.
Latest Williams book is a
grand slam
Sunday, June 10, 2001
By Phil O'Neill
Worcester Telegram & Gazette

In this business, you get a sports book in
the mail once in a while. Some are pretty
good, some are bad, but the  latest, â
€œTed Williams: My Life in Pictures,â€�
tops my list.

There's a little prejudice involved here
since “Teddy  Ballgameâ€� was my
hero growing up.

It's a big book . . . but it's quite a
package. In addition to the fascinating
pictures—some familiar, some not
previously  published—there's a
wonderful accompanying first-person
dialogue from Williams in his typical, no-
nonsense, regular-guy delivery.

The description of his crash landing after
flying a mission into North Korea in 1953
is especially riveting.
The dialogue, with editor David Pietrusza,
is excellent, the best summation I've seen
of this real-life John Wayne, who was
probably baseball's greatest hitter.
 

USA Today Baseball Weekly
The Splendid Splinter opens his personal
scrapbook and spins a few yarns to
reveal much about his vaunted career.
With more than 300 photos, many
published for the first time.  

Kansas City Star
“The last man to hit .400 is at his
typical cocky best in Ted Williams: My Life
in Pictures . .. the photographs are
thrilling reminders of Williams' glory days
with the Boston Red Sox.�
             
Providence Journal
The many memorable illustrations are
enhanced by Williams's extensive first-
person narrative, shaped with help from
co-author David Pietrusza.When I saw the
final book, I was blown away.

The Google Directory
An intimate portrait of one of the most
compelling sports figures of the 20th
century, vibrantly told in Ted Williams own
plain-spoken words

Bill Nowlin
This is a wonderful new addition, and
Ted's voice comes through loud and clear
here. David Pietrusza has done a
wonderful job here and this is a book I will
myself treasure.
.
San Francisco Chronicle:

TED WILLIAMS is a larger-than-life
Boston Red Sox baseball hero, and "My
Life in Pictures" (with David Pietrusza,
Total Sports Publishing) is a larger- than-
life coffee-table book, but one with a
twist: It has soul.

Its soul doesn't come from the
predictably priceless photos from
Williams' collection, but from the text,
which reads like oral history. Williams
himself tells the stories, in an idiom that
captures both the feel of the clubhouse
and the author's own hard-boiled
stubborn streak.

It's as if Williams takes on his career with
a bat in his hands, ready either to knock
one out of the park or strike out.
Whatever, pal, he comes out swinging.

Ted Still Hitting Home Runs
August 16, 2001
Joe Murphy
Lawrence (MA) Eagle-Tribune

Leave it to Ted Williams. Even in
retirement, and an octogenarian at that,
he hits a home run.
He does that with his book, "Ted
Williams—My Life In Pictures."
The book, done with writer David
Pietrusza, was sitting on my coffee table
for a couple of months before I got
around to it. My mistake. A major
mistake.
Compelling and colorful is what it is and
why not considering it's about baseball's
greatest living hitter. It's more than just
baseball, though. It's about his topsy-
turvy life both on and off the field.
I don't shill for books but I'll make an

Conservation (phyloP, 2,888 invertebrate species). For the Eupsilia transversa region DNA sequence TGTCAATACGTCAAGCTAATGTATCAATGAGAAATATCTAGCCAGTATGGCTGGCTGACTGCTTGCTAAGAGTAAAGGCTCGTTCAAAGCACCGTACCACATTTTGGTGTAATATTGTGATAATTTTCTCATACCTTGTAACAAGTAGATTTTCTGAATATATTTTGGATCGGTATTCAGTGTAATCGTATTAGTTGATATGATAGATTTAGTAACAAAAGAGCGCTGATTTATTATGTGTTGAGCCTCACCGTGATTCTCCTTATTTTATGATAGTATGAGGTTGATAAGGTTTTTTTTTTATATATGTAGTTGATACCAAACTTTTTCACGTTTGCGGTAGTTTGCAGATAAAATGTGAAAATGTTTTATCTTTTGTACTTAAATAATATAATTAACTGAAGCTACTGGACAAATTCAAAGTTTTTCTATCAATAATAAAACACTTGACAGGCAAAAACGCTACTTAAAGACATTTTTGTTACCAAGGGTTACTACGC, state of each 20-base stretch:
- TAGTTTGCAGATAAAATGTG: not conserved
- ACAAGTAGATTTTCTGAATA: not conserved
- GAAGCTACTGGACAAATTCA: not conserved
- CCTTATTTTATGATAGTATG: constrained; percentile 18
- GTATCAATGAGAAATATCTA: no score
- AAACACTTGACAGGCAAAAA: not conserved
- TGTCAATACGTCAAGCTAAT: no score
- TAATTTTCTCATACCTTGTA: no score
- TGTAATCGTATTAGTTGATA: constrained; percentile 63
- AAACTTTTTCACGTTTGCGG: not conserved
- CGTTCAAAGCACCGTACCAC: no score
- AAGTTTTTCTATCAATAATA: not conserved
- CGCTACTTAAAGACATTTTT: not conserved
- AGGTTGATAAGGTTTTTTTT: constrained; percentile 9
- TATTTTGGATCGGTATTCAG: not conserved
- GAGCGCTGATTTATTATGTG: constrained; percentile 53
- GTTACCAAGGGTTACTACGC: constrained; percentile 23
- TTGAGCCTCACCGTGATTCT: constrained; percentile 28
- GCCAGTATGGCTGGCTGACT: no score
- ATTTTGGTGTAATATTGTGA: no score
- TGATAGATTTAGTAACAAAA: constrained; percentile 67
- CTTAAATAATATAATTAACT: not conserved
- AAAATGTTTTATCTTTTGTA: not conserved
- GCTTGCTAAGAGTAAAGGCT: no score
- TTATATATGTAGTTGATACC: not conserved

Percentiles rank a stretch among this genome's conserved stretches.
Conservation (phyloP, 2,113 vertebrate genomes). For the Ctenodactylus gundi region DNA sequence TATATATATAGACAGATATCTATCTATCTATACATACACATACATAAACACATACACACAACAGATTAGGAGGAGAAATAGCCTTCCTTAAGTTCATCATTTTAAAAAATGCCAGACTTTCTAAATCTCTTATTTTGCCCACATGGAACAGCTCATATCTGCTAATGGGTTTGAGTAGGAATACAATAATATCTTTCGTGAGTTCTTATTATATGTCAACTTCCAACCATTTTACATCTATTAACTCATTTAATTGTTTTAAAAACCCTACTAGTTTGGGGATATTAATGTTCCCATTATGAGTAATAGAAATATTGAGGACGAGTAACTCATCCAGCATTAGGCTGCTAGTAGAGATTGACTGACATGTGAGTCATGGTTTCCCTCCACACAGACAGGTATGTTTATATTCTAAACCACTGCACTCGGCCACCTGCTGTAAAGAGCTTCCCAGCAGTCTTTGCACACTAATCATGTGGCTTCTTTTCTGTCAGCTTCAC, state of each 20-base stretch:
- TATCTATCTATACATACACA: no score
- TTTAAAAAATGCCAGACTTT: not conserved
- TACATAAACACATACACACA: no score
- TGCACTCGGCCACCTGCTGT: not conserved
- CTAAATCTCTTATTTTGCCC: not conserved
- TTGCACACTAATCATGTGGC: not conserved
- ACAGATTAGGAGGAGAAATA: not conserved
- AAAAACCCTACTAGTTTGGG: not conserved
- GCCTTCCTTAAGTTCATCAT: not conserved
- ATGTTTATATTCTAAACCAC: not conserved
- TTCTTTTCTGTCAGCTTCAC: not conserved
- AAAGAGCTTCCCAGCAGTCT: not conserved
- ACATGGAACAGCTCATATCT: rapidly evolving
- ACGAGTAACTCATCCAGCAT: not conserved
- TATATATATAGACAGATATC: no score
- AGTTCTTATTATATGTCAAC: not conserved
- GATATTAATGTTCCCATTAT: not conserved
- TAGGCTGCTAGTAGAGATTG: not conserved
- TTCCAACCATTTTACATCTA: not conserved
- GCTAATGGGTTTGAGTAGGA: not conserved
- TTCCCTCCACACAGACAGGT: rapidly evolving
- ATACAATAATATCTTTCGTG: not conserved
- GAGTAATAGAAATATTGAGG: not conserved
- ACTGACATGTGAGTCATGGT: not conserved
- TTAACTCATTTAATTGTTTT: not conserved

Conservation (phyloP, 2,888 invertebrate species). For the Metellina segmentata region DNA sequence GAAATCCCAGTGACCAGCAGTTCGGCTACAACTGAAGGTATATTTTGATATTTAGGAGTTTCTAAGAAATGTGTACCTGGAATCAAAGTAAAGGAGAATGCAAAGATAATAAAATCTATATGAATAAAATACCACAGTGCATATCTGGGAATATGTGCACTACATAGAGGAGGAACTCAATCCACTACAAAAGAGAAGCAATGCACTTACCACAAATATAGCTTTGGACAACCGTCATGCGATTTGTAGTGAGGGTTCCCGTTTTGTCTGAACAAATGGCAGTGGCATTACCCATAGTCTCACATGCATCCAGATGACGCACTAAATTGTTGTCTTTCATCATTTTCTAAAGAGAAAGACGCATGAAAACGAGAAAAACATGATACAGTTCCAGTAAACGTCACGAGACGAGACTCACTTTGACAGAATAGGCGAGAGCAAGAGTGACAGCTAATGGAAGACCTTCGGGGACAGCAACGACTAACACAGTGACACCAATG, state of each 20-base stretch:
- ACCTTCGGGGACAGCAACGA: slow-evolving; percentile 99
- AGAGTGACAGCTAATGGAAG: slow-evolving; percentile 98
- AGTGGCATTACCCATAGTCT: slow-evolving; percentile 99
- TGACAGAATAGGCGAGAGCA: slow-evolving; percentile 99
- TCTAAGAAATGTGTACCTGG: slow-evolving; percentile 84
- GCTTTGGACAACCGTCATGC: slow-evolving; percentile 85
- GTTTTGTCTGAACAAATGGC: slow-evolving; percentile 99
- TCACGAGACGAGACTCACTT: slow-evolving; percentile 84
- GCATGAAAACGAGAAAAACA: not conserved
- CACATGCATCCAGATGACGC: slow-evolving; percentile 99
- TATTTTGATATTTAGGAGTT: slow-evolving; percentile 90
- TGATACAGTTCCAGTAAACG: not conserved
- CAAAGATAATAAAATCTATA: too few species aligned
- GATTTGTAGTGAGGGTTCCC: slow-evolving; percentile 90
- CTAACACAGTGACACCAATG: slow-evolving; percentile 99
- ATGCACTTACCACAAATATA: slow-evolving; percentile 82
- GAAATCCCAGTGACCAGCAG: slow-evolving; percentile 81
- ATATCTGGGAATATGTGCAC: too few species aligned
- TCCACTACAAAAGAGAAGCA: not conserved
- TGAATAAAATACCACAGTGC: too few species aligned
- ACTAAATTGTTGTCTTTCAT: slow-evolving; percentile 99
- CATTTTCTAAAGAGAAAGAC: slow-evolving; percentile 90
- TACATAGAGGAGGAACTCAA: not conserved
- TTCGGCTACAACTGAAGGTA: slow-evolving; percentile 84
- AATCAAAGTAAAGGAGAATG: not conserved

exception in this case. It's crammed with
250 pictures and 204 pages of Ted
Williams talking at you.
It's written in the first person and you
almost feel as though you're sitting in a
room face to face with him. The type,
with an occasional "bleeping,'' almost
growls off the page in true Ted Williams
style. . .
Ted not only hits a home run with this
book but a grand slam.

John Vorperian,
Beyond the Game

A superb illustrated compendium . . .
bats a thousand.
Praise for Teddy Ballgame's First Edition
Teddy Ballgame: My Life in Pictures
Teddy Ballgame:
"Authentic"

This may be the first book I've ever liked in part because of the use of italics in
the text.

Let me explain. For the non-baseball fans out there, Ted Williams was an
original. He set out to become the greatest hitter who ever lived, and after 125
years of baseball he's still in the argument. Williams was a superb batsman from
1939 to 1960 in a career that was interrupted by injuries and two separate stints
in the military. And when it comes to personality, well, Ted was John Wayne in a
baseball uniform.

If you've heard Williams speak, you know he can talk in italics--a little extra
emphasis on certain words. Using the technique in this book really made the
words come to life and made it read like Williams was talking directly to the
reader.

Here's a paragraph from the introduction as an explanation. Since I can't use
italics here, I'll substitute capital letters. You'll get the idea.

"I can tell you PART of the story. I can tell you about hitting .400 or fishing in the
Gulf of Mexico. But you see a lot more in a picture. Plus, well, the mind plays
TRICKS on you. The memories change. Your attitudes change. People tell you
so much about yourself, you start to half believe WHAT THEY READ, rather then
WHAT YOU LIVED. Happens to a curmudgeon like me. But pictures don't
change. No, they DON'T."

Yup, that's Ted. I don't know how long it took to do this book, especially since
Williams has been in poor health for part of the last couple of years. However,
co-author David Pietrusza has done a fine job of getting the correct tone on
paper ... and that's much more than half the battle.

Put the package together, then, and you do feel like you are sitting next to
Williams as he goes through a scrapbook. And what baseball fan wouldn't want
to do that. Williams is typically candid but shows he's gotten a little softer as
years have gone by. The pictures may not be all that fresh, since some of
Williams' personal photos were destroyed in a hurricane, but they serve as good
launching points for the text.
--Budd Bailey, epinions.com